Good Afternoon Readers,
Over the past week I have dedicated a great deal of effort toward altering patterns of behavior that no longer serve me. Interested in the way spiritual practices influence mental health, the Deskraven blog offers you 5 ways to tap into and improve your relationship to yourself:
Practice Intermittent Fasting
Intermittent Fasting (IF) has innumerable health benefits. If you’re unfamiliar with Intermittent Fasting, it is the notion that you fast for a period of time followed by opening an eating window for a period of time. The key to success is selecting an IF schedule that best suits your lifestyle, and allows you to build slowly on your success.
Many people begin with 12 hours of fasting (often while you are asleep) followed by a 12 hour eating window. As this form of self-discipline becomes easier, you will graduate to 16:8, 18:6, 20:4, or 23:1 fasting schedules. There are other IF schedules available as well such as eating normally for 5 days while restricting 2 days to 600 calories (5:2), and One-Meal-A-Day (OMAD) that I have also found to be successful.
Currently, I am fasting for at least 20 hours a day and eating in the evening. During my fasting window, I consume only large amounts of water, black coffee, and tea. Over time, your appetite will diminish and adjust accordingly. This is the best schedule for me as I am often busy through out the day, and calorie consumption makes me drowsy, so it offers up the promise of a good night’s sleep.
The health benefits of Intermittent Fasting consist of changes in the function of cells, gene expression, and hormone levels. IF helps you lose weight, burn belly fat, reduce insulin resistance, reduce oxidative stress, and reduce inflammation throughout the body. Moreover, it is beneficial to heart health, cellular repair, and longevity. Lastly, fasting practices offer marked improvement in cognitive functions such as memory, clarity, execution, and unheard of levels of energy.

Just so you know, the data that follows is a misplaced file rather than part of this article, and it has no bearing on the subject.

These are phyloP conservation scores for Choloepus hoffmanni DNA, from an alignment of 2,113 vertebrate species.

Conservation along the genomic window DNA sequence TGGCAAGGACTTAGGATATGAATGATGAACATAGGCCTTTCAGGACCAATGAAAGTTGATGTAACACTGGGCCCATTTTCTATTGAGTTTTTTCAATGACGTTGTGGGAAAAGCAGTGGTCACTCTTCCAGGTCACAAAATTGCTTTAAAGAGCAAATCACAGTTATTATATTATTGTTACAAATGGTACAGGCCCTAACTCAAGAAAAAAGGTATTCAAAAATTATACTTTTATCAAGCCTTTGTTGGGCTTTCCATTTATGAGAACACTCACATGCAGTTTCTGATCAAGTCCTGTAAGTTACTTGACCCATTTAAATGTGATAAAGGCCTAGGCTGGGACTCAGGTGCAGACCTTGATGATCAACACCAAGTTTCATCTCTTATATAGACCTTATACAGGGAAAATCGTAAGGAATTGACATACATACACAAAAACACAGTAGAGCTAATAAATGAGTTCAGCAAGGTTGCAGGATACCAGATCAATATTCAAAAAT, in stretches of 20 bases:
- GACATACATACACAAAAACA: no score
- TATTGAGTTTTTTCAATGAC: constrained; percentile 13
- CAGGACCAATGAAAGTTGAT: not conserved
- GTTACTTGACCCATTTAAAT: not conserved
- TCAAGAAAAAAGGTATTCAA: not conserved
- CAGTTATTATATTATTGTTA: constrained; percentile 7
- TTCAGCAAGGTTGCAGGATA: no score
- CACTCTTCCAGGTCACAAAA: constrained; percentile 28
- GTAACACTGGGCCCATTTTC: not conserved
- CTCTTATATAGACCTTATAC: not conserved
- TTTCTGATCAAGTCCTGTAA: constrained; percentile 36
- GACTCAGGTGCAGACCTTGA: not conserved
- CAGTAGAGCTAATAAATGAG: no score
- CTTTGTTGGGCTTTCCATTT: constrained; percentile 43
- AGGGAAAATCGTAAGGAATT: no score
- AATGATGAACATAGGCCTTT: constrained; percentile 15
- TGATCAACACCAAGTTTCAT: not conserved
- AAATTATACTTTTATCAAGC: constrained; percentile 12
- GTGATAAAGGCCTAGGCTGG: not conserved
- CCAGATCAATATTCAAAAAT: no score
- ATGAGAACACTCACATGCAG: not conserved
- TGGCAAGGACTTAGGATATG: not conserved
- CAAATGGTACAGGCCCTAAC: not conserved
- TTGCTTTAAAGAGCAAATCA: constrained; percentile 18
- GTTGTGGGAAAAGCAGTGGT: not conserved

Not surprisingly, this physical process lends itself well to elevating your level of consciousness as you begin to heal from the inside out. The early days can be extremely challenging as you push though detoxing processes that may produce headaches or irritability, however, this will pass and soon fasting will become as mindless as breathing.
Please note you should never feel unwell while fasting, so be sure to listen to your body and consult with your doctor before prompting any changes in lifestyle. Intermittent Fasting is not suitable for children, or fragile populations enduring health concerns or pregnancy.
Seek Out Nature
After spending a few of my formative years in the Colorado wilderness, returning to Houston, Texas, USA was no easy task. While I returned to improve my access to economy and reduce isolation, I’m afraid the expense came in the form of limiting my access to natural resources. These often consisted of the soul shaking views of the Colorado Rocky Mountains, the winding fields of colorful and seemingly endless treetops, and the naturally occurring Colorado River with the power to enlighten. Despite my better angels, I took these for granted and quickly lost touch with my higher level of consciousness by returning to the hustle and bustle of the busy city.